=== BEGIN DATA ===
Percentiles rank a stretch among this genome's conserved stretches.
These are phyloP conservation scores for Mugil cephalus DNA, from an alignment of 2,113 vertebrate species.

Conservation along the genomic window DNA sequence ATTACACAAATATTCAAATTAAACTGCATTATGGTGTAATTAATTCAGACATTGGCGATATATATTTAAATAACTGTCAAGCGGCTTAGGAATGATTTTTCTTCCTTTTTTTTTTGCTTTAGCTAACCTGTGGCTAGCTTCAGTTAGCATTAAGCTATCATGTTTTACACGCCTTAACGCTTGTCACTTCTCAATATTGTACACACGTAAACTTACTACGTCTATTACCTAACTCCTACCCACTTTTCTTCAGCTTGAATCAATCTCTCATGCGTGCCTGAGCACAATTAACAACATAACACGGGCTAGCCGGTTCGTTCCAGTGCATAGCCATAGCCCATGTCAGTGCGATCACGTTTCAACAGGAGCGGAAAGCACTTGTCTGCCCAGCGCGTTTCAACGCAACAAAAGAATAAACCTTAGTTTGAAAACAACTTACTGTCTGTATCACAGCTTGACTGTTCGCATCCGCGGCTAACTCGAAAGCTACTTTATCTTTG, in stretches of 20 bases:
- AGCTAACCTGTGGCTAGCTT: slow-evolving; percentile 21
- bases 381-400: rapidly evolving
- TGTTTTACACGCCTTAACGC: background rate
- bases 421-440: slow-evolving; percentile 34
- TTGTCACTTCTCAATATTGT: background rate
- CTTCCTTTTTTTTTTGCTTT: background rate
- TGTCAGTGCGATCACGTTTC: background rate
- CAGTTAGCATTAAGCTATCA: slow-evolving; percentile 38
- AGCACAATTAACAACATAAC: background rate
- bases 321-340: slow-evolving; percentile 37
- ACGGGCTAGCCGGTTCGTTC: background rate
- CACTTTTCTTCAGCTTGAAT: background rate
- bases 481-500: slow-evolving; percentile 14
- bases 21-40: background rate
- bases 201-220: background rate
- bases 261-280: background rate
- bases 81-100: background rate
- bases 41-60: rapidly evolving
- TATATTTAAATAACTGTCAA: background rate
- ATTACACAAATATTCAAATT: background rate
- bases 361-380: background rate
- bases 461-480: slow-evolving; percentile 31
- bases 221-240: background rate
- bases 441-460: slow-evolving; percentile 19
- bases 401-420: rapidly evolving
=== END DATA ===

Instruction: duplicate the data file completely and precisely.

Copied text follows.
Percentiles rank a stretch among this genome's conserved stretches.
These are phyloP conservation scores for Mugil cephalus DNA, from an alignment of 2,113 vertebrate species.

Conservation along the genomic window DNA sequence ATTACACAAATATTCAAATTAAACTGCATTATGGTGTAATTAATTCAGACATTGGCGATATATATTTAAATAACTGTCAAGCGGCTTAGGAATGATTTTTCTTCCTTTTTTTTTTGCTTTAGCTAACCTGTGGCTAGCTTCAGTTAGCATTAAGCTATCATGTTTTACACGCCTTAACGCTTGTCACTTCTCAATATTGTACACACGTAAACTTACTACGTCTATTACCTAACTCCTACCCACTTTTCTTCAGCTTGAATCAATCTCTCATGCGTGCCTGAGCACAATTAACAACATAACACGGGCTAGCCGGTTCGTTCCAGTGCATAGCCATAGCCCATGTCAGTGCGATCACGTTTCAACAGGAGCGGAAAGCACTTGTCTGCCCAGCGCGTTTCAACGCAACAAAAGAATAAACCTTAGTTTGAAAACAACTTACTGTCTGTATCACAGCTTGACTGTTCGCATCCGCGGCTAACTCGAAAGCTACTTTATCTTTG, in stretches of 20 bases:
- AGCTAACCTGTGGCTAGCTT: slow-evolving; percentile 21
- bases 381-400: rapidly evolving
- TGTTTTACACGCCTTAACGC: background rate
- bases 421-440: slow-evolving; percentile 34
- TTGTCACTTCTCAATATTGT: background rate
- CTTCCTTTTTTTTTTGCTTT: background rate
- TGTCAGTGCGATCACGTTTC: background rate
- CAGTTAGCATTAAGCTATCA: slow-evolving; percentile 38
- AGCACAATTAACAACATAAC: background rate
- bases 321-340: slow-evolving; percentile 37
- ACGGGCTAGCCGGTTCGTTC: background rate
- CACTTTTCTTCAGCTTGAAT: background rate
- bases 481-500: slow-evolving; percentile 14
- bases 21-40: background rate
- bases 201-220: background rate
- bases 261-280: background rate
- bases 81-100: background rate
- bases 41-60: rapidly evolving
- TATATTTAAATAACTGTCAA: background rate
- ATTACACAAATATTCAAATT: background rate
- bases 361-380: background rate
- bases 461-480: slow-evolving; percentile 31
- bases 221-240: background rate
- bases 441-460: slow-evolving; percentile 19
- bases 401-420: rapidly evolving